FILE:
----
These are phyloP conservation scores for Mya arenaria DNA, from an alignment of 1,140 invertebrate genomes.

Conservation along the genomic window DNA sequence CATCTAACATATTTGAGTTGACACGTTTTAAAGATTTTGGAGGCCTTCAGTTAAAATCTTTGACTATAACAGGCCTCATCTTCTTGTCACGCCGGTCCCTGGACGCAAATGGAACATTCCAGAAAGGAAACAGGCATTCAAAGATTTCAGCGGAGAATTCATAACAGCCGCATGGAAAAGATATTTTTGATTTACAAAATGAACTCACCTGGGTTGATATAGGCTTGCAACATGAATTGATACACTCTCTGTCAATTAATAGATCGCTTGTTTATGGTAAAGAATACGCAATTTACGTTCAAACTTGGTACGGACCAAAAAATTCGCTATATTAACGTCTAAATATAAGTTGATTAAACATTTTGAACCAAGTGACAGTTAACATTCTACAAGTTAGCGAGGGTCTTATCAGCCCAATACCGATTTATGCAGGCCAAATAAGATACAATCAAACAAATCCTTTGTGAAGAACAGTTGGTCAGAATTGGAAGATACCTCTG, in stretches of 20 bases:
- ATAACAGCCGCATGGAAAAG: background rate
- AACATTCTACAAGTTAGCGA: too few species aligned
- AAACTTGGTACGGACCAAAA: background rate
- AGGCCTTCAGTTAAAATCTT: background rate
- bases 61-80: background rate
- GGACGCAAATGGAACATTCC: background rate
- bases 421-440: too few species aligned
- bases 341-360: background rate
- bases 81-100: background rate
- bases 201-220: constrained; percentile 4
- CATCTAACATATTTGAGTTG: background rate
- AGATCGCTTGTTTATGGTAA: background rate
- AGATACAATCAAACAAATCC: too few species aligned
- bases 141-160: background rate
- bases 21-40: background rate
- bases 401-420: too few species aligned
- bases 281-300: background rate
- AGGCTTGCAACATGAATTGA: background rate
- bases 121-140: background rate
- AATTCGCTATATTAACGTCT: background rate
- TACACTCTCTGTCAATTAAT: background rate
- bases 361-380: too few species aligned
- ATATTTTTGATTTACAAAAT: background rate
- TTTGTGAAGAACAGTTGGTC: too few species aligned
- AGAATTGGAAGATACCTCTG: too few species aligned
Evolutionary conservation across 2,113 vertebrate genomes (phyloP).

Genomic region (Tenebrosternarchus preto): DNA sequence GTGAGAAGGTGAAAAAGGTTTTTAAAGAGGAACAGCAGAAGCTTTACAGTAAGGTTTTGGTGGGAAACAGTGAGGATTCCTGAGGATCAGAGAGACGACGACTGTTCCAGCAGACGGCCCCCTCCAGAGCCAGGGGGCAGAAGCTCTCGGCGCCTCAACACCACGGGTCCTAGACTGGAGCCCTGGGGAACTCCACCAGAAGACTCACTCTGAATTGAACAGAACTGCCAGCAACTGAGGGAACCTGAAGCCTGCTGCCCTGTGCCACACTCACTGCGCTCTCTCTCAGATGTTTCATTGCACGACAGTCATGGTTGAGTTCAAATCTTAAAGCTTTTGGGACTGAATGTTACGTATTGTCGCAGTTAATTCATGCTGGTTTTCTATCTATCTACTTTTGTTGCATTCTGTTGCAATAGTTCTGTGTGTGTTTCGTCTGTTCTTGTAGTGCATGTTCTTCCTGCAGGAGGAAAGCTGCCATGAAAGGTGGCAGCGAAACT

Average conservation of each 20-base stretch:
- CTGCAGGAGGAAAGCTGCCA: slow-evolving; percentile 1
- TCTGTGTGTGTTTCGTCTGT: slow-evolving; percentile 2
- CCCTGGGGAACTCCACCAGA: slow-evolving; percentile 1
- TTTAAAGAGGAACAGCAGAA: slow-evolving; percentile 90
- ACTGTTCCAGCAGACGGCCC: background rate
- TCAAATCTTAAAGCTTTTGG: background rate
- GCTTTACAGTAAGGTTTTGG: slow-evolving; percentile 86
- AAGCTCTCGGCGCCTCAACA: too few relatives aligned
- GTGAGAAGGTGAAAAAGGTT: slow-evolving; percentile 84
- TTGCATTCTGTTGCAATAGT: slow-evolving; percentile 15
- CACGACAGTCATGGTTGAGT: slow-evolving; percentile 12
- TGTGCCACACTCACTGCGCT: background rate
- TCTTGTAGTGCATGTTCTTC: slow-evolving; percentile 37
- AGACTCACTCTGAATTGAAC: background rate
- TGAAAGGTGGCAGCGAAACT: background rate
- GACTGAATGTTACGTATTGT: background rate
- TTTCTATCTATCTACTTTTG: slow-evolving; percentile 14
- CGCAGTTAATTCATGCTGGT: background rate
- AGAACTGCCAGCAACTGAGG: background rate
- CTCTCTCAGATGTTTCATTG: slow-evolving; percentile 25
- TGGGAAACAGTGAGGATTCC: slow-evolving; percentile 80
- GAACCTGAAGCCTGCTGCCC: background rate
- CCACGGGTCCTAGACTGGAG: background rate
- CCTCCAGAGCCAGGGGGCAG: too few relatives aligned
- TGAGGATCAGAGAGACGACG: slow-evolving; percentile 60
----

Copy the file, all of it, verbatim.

These are phyloP conservation scores for Mya arenaria DNA, from an alignment of 1,140 invertebrate genomes.

Conservation along the genomic window DNA sequence CATCTAACATATTTGAGTTGACACGTTTTAAAGATTTTGGAGGCCTTCAGTTAAAATCTTTGACTATAACAGGCCTCATCTTCTTGTCACGCCGGTCCCTGGACGCAAATGGAACATTCCAGAAAGGAAACAGGCATTCAAAGATTTCAGCGGAGAATTCATAACAGCCGCATGGAAAAGATATTTTTGATTTACAAAATGAACTCACCTGGGTTGATATAGGCTTGCAACATGAATTGATACACTCTCTGTCAATTAATAGATCGCTTGTTTATGGTAAAGAATACGCAATTTACGTTCAAACTTGGTACGGACCAAAAAATTCGCTATATTAACGTCTAAATATAAGTTGATTAAACATTTTGAACCAAGTGACAGTTAACATTCTACAAGTTAGCGAGGGTCTTATCAGCCCAATACCGATTTATGCAGGCCAAATAAGATACAATCAAACAAATCCTTTGTGAAGAACAGTTGGTCAGAATTGGAAGATACCTCTG, in stretches of 20 bases:
- ATAACAGCCGCATGGAAAAG: background rate
- AACATTCTACAAGTTAGCGA: too few species aligned
- AAACTTGGTACGGACCAAAA: background rate
- AGGCCTTCAGTTAAAATCTT: background rate
- bases 61-80: background rate
- GGACGCAAATGGAACATTCC: background rate
- bases 421-440: too few species aligned
- bases 341-360: background rate
- bases 81-100: background rate
- bases 201-220: constrained; percentile 4
- CATCTAACATATTTGAGTTG: background rate
- AGATCGCTTGTTTATGGTAA: background rate
- AGATACAATCAAACAAATCC: too few species aligned
- bases 141-160: background rate
- bases 21-40: background rate
- bases 401-420: too few species aligned
- bases 281-300: background rate
- AGGCTTGCAACATGAATTGA: background rate
- bases 121-140: background rate
- AATTCGCTATATTAACGTCT: background rate
- TACACTCTCTGTCAATTAAT: background rate
- bases 361-380: too few species aligned
- ATATTTTTGATTTACAAAAT: background rate
- TTTGTGAAGAACAGTTGGTC: too few species aligned
- AGAATTGGAAGATACCTCTG: too few species aligned
Evolutionary conservation across 2,113 vertebrate genomes (phyloP).

Genomic region (Tenebrosternarchus preto): DNA sequence GTGAGAAGGTGAAAAAGGTTTTTAAAGAGGAACAGCAGAAGCTTTACAGTAAGGTTTTGGTGGGAAACAGTGAGGATTCCTGAGGATCAGAGAGACGACGACTGTTCCAGCAGACGGCCCCCTCCAGAGCCAGGGGGCAGAAGCTCTCGGCGCCTCAACACCACGGGTCCTAGACTGGAGCCCTGGGGAACTCCACCAGAAGACTCACTCTGAATTGAACAGAACTGCCAGCAACTGAGGGAACCTGAAGCCTGCTGCCCTGTGCCACACTCACTGCGCTCTCTCTCAGATGTTTCATTGCACGACAGTCATGGTTGAGTTCAAATCTTAAAGCTTTTGGGACTGAATGTTACGTATTGTCGCAGTTAATTCATGCTGGTTTTCTATCTATCTACTTTTGTTGCATTCTGTTGCAATAGTTCTGTGTGTGTTTCGTCTGTTCTTGTAGTGCATGTTCTTCCTGCAGGAGGAAAGCTGCCATGAAAGGTGGCAGCGAAACT

Average conservation of each 20-base stretch:
- CTGCAGGAGGAAAGCTGCCA: slow-evolving; percentile 1
- TCTGTGTGTGTTTCGTCTGT: slow-evolving; percentile 2
- CCCTGGGGAACTCCACCAGA: slow-evolving; percentile 1
- TTTAAAGAGGAACAGCAGAA: slow-evolving; percentile 90
- ACTGTTCCAGCAGACGGCCC: background rate
- TCAAATCTTAAAGCTTTTGG: background rate
- GCTTTACAGTAAGGTTTTGG: slow-evolving; percentile 86
- AAGCTCTCGGCGCCTCAACA: too few relatives aligned
- GTGAGAAGGTGAAAAAGGTT: slow-evolving; percentile 84
- TTGCATTCTGTTGCAATAGT: slow-evolving; percentile 15
- CACGACAGTCATGGTTGAGT: slow-evolving; percentile 12
- TGTGCCACACTCACTGCGCT: background rate
- TCTTGTAGTGCATGTTCTTC: slow-evolving; percentile 37
- AGACTCACTCTGAATTGAAC: background rate
- TGAAAGGTGGCAGCGAAACT: background rate
- GACTGAATGTTACGTATTGT: background rate
- TTTCTATCTATCTACTTTTG: slow-evolving; percentile 14
- CGCAGTTAATTCATGCTGGT: background rate
- AGAACTGCCAGCAACTGAGG: background rate
- CTCTCTCAGATGTTTCATTG: slow-evolving; percentile 25
- TGGGAAACAGTGAGGATTCC: slow-evolving; percentile 80
- GAACCTGAAGCCTGCTGCCC: background rate
- CCACGGGTCCTAGACTGGAG: background rate
- CCTCCAGAGCCAGGGGGCAG: too few relatives aligned
- TGAGGATCAGAGAGACGACG: slow-evolving; percentile 60